line drying: good for the earth, good for your clothes

linedry90-degree April days, a perfect time to inaugurate my new clothesline.

  • Did you know your clothes dryer accounts for about 10-15% of your house’s energy consumption?
  • Do you know where all that lint comes from? YOUR CLOTHES!
  • Have you noticed how nice sun and air-dried clothes and sheets smell?

For all these reasons, I love to line dry my clothes.

In my apartment-dwelling days, I didn’t get the advantage of the sun, but it’s possible to use a drying rack, like the one in the photo.

A few line-drying tricks.

  • Sunshine is a great natural bleach. So go ahead and let the sun do its work on whites. But keep dark and colorful clothes out of the direct sun for too long.
    • UPDATE: A reader wrote in with this caveat about whites: “People should be careful about leaving even white clothes out in the sun too long, because if the item is made with optical whiteners, these can be broken down by the sun, leaving the clothing a dingy color instead of being bleached whiter.”
  • Straighten/smooth out your clothes as you hang them, and it’s like running a light iron over them. Fewer wrinkles. Natural pressing.
  • The fluffiness factor. One drawback of the natural drying method is the stiffness. There is no way you’ll get fluffy towels and soft jeans from the sun. One suggested trick is to line dry first, and then throw the towels and jeans into the drier for a fluffing up. I tried this once with towels, and I think they got too dry on the line, because they were still a bit stiff. You’ll have to experiment with this.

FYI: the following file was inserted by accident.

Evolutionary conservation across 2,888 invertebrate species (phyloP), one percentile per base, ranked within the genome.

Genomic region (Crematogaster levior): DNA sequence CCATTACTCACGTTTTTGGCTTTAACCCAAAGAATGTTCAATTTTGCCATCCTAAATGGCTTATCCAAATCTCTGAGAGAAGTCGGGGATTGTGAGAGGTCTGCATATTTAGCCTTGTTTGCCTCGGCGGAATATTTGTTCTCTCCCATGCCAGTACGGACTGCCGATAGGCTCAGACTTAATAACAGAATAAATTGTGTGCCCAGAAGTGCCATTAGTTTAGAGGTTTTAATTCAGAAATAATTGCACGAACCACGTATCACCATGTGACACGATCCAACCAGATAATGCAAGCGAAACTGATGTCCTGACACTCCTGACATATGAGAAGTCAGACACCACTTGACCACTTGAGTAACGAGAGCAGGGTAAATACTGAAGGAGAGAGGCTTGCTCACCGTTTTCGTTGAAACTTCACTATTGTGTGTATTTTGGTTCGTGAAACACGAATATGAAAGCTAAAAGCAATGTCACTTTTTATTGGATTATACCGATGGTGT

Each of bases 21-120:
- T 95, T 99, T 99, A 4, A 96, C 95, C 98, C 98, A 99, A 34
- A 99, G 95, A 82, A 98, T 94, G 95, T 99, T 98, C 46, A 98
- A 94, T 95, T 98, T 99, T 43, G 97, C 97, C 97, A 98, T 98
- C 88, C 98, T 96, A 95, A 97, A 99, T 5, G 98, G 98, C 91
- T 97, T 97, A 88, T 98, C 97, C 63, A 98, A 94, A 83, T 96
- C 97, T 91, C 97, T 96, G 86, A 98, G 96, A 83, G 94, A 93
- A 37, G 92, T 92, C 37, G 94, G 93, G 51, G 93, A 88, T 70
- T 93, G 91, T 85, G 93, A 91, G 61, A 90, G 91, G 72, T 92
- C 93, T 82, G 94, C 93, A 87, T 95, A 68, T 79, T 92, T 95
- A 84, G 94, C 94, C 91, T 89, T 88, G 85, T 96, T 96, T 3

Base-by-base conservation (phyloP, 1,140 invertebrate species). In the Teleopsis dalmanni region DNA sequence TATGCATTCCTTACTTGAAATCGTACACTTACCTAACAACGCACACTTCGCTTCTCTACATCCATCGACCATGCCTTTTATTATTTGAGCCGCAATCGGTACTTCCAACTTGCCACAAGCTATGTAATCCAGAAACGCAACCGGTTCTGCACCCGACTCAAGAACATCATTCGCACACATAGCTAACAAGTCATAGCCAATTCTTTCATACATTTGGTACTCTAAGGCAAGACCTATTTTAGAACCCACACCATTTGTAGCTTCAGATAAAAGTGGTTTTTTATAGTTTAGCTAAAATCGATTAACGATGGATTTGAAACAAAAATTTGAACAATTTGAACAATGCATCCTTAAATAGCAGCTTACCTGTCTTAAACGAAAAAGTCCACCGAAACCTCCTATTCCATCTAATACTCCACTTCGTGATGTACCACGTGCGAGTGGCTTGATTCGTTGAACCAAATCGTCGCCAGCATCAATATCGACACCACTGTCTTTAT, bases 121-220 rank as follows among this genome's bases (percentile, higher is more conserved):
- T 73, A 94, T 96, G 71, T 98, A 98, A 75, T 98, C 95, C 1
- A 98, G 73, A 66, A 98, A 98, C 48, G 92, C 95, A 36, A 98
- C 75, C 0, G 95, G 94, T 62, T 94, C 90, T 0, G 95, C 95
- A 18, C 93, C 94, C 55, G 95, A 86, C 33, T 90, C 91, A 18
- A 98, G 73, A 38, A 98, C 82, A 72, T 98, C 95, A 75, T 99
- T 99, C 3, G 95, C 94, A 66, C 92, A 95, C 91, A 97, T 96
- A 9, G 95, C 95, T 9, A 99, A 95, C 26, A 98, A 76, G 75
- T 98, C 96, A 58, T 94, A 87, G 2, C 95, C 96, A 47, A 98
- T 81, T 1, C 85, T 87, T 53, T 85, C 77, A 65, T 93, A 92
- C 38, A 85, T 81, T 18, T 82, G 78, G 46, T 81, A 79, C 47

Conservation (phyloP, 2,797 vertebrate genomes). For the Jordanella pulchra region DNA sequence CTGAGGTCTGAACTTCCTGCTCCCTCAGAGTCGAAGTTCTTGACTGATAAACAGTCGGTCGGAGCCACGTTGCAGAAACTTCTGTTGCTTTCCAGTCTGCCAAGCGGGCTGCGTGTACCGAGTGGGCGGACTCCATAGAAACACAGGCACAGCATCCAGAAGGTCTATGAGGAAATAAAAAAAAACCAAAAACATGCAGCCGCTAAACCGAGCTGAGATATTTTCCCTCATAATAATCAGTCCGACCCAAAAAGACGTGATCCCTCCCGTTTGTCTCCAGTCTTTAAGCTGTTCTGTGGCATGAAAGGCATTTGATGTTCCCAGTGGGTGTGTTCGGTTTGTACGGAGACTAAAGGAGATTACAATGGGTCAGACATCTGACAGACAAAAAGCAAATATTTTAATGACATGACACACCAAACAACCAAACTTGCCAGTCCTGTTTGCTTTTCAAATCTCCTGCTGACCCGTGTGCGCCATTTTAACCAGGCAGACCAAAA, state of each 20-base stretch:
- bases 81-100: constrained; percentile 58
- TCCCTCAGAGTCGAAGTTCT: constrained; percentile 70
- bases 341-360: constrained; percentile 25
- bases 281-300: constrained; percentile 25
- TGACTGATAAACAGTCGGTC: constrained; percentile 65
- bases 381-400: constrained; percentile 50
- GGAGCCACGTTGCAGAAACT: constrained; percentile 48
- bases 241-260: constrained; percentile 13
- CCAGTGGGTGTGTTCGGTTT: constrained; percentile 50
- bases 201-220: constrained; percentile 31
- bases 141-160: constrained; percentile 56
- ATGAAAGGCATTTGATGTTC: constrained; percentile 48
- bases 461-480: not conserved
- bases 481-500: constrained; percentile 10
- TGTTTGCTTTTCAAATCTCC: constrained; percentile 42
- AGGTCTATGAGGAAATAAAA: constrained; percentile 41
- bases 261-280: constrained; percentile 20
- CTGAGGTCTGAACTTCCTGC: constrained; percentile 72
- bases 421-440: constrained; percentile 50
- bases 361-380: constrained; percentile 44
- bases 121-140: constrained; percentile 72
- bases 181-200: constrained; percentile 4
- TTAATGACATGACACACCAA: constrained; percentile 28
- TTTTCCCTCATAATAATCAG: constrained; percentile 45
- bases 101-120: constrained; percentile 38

• Use a retractable clothesline so you don’t have to have the line up when you’re not using it.

is an advocacy group for line-drying, with lots of helpful, and fun information. I learned that in some communities, clotheslines are even outlawed!

Doonesbury (c) 2001 G.B. Trudeau. Reprinted by permission of Universal Press Syndicate. All rights reserved. (From Project Laundry List site)

I know that not everyone has room for a clothesline. Or an interest in one. But hey, it’s the day before Earth Day (actually, isn’t every day earth day?,) so consider  a clothesline as another option for Everyday Sustainable living. Try it. You might like it.

This entry was posted in cleaning, clothing, energy saving, environment, everyday, sustainable, utilities and tagged , , . Bookmark the permalink.

One Response to line drying: good for the earth, good for your clothes

  1. Nick says:

    The new horizontal washing machines are a big advantage to hang drying clothes because they have faster spin-out speeds and those faster speeds mean your clothes are very well wrung out when you take them out of the washer.
    Here is the coolest clothes drying rack I have found. It folds up really small. Since the top rotates it can be near a traffic path in your house and if you get close enough to brush into it just spins like a turnstile. Putting it right below the ceiling fan works nice in the winter.

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